Documenting Lawful Status – What Documents Must I Carry?
by Olsa Alikaj-Cano and Avalyn Langemeier, on Immigration
Recently, immigrants, nonimmigrants, and even U.S. citizens find themselves asking this question, and wondering what documents to carry daily.
With the rapid changes in immigration law and policies, never before has it been more important to know one’s immigration status, legal rights, and the appropriate documents to carry while traveling into or within the United States. Additionally, with partnerships set up between U.S. Immigration and Customs Enforcement (ICE) and federal agencies and also local and state law enforcement, it is more important than ever to carry proof of one’s lawful status in the United States. Indeed, it has recently become known that the Texas Department of Public Safety (DPS) has been creating “DPS citation lists” since August 2016. These lists contain the names of people cited for driving without a license and for driving while intoxicated. DPS shares these citation lists with ICE, which uses the DPS lists as an indication that someone may lack immigration status, as reported in the Houston Chronicle on June 11, 2018.
The documents one should carry depend on his or her status in the United States, and where the encounter with authorities occurs. Entering into the United States at a Port of Entry, or being within 100 miles of any U.S Border, requires different documentation than remaining exclusively within the interior of the United States.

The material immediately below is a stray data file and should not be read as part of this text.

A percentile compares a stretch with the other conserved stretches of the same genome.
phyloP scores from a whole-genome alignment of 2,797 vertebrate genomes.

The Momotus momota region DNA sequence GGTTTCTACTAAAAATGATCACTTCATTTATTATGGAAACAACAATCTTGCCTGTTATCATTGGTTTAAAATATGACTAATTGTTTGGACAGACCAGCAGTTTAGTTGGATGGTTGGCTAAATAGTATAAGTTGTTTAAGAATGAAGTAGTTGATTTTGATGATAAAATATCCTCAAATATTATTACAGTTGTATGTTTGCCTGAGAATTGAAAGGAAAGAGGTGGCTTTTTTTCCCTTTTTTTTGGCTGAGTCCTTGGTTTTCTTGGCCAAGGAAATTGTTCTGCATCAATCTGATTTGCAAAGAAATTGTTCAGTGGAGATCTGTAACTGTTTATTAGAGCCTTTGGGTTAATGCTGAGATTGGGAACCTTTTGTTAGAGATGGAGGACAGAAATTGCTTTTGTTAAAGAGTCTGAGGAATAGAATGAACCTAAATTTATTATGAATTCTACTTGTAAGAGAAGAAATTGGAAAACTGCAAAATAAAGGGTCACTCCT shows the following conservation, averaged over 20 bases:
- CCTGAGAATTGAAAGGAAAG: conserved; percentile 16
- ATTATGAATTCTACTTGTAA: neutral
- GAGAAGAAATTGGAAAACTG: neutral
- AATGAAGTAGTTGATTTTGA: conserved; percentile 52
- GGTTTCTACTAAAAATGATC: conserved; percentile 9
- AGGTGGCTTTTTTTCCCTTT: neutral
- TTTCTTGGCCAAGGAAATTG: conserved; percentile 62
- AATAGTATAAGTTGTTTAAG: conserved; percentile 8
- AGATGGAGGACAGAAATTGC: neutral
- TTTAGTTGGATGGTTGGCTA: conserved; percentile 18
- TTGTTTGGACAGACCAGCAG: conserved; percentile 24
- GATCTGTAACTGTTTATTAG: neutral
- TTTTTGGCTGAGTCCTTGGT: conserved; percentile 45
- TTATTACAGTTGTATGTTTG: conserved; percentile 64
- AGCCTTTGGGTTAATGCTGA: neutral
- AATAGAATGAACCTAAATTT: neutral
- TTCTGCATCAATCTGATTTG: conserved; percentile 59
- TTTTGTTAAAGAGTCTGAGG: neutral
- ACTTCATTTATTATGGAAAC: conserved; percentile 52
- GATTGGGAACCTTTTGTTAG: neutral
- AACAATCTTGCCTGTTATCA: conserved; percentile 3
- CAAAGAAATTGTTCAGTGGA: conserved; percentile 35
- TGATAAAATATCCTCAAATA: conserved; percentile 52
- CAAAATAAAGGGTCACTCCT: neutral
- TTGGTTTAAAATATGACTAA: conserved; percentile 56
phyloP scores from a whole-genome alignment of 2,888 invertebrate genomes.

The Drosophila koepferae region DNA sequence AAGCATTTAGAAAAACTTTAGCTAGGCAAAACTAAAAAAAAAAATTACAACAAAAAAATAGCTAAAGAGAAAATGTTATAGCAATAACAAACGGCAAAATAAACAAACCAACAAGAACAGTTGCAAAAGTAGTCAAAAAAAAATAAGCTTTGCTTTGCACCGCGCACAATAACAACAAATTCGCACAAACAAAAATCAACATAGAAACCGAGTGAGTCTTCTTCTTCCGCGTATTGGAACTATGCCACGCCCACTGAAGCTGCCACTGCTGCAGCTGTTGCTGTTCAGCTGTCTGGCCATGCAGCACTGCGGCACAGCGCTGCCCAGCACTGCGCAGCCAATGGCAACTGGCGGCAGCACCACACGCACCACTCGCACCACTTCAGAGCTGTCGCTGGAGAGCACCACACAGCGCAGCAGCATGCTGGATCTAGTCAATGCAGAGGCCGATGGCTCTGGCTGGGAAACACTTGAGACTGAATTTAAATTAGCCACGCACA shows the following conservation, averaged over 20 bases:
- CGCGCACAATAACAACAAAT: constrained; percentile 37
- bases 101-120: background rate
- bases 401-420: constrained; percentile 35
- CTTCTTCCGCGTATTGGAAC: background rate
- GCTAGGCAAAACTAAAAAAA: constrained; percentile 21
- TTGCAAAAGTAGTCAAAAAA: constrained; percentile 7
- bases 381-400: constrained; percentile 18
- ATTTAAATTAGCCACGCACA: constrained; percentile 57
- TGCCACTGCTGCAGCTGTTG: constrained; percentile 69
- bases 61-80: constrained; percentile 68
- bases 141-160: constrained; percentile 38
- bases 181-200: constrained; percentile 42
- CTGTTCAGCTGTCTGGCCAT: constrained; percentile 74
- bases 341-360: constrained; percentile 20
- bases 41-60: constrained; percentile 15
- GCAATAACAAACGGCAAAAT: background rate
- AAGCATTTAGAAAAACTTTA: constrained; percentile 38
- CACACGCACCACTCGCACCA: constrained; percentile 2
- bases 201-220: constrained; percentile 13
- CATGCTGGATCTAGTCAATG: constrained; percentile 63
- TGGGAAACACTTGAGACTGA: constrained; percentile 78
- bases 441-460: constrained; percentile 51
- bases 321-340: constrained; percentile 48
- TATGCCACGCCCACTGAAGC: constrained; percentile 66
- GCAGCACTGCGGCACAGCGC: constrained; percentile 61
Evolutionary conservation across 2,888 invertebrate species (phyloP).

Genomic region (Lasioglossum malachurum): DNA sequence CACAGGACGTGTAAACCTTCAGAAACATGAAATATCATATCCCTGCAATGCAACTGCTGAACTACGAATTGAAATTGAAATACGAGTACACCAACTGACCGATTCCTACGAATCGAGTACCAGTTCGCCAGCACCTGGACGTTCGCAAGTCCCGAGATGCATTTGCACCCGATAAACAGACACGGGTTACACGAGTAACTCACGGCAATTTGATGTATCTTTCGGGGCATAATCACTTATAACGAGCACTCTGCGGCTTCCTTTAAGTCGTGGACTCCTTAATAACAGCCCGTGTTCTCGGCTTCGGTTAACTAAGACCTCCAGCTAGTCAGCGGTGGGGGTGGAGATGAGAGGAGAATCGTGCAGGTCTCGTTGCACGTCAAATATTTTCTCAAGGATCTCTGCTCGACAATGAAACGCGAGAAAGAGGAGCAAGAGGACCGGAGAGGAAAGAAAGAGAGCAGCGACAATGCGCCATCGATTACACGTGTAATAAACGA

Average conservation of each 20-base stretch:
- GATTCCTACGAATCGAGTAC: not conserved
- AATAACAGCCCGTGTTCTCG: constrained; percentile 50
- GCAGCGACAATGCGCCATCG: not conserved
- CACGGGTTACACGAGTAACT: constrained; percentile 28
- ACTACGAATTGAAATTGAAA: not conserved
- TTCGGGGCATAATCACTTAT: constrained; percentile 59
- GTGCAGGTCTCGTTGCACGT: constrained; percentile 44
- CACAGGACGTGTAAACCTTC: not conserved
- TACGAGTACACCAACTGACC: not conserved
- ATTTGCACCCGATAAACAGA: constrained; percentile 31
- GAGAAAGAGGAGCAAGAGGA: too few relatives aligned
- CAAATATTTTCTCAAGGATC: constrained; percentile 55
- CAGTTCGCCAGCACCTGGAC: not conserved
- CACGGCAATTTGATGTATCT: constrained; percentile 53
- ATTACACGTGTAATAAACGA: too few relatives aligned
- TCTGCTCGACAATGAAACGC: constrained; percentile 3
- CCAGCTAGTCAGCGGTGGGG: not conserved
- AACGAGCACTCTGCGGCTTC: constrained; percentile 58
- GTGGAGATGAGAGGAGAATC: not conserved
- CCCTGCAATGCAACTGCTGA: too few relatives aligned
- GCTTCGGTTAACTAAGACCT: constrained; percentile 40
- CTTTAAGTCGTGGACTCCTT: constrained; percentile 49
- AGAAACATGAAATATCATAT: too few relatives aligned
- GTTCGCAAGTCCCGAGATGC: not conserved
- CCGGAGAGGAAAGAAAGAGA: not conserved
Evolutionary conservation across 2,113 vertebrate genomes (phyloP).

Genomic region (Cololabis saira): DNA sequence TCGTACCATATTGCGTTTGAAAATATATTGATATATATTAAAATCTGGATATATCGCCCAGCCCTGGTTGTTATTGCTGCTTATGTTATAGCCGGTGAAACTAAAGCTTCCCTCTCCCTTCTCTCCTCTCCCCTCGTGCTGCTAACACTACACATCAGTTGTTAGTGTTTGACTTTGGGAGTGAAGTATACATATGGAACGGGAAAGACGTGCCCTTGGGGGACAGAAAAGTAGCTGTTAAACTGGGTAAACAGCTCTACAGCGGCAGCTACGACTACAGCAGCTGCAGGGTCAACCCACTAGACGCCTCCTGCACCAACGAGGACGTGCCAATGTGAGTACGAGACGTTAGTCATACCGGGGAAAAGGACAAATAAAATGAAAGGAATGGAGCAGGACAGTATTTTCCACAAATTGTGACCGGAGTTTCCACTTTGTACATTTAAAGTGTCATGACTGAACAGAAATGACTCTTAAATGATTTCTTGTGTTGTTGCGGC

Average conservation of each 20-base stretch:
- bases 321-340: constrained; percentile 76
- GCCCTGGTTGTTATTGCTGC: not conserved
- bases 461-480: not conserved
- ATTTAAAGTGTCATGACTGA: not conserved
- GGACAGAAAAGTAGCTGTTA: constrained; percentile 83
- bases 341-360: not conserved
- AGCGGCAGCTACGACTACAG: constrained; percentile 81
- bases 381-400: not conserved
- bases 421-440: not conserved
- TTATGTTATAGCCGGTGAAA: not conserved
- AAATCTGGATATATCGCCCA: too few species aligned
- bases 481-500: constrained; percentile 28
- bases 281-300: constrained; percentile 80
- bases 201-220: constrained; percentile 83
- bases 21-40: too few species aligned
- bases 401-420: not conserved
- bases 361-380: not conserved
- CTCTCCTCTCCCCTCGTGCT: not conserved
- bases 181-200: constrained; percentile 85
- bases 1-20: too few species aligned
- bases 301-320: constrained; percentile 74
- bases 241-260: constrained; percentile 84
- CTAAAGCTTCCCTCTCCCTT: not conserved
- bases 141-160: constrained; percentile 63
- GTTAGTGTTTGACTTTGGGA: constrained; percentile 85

Temporary nonimmigrants and international visitors who are lawfully present in the United States, such as business visitors, students, H-1B workers, and all other temporary workers, must carry with them, at all times, proof of their authorization to be in the United States. That proof could include their valid I-94 Record, Employment Authorization Document (EAD), or Form I-797 Approval Notice. Nonimmigrants should also carry with them their State issued ID/Driver License.
Drivers, including U.S. citizens, must carry their valid state driver’s license when driving as required by state law. Especially if driving in Texas, drivers should carry their valid state driver’s licenses to help avoid being put on a DPS citation list if stopped by a DPS officer. Remembering to carry one’s driver’s license would help avoid a ticket for not carrying the license and help avoid inconvenience later or worse, possible detention by law enforcement or ICE, while ICE determines if the driver is authorized to be in the United States. At least one person was stopped in Galveston, Texas for a traffic violation and detained by the Galveston police for more than 72 hours until ICE could verify immigration status. Don’t let this happen to you! Be prepared and carry your appropriate documentation.
If an individual does not possess a valid state driver’s license or proof of being in the United States legally, what should a person do? Individuals who are not legally authorized to be in the United States should have their Embassy contact numbers with them and be ready to present, if requested, documentation showing their identity and that they have been in the United States for at least two years to help avoid expedited removal from the United States without a court hearing. It would also be helpful to have a copy of the documents in a safe place at home or with a trusted family member in case documents are lost or misplaced.
These document requirements may seem daunting, but taking the extra trouble to ensure proper documentation is within reach at all times can help avoid the far greater inconvenience of detention by law enforcement and by ICE for failure to document lawful status. When in doubt contact your Foster immigration attorney for help.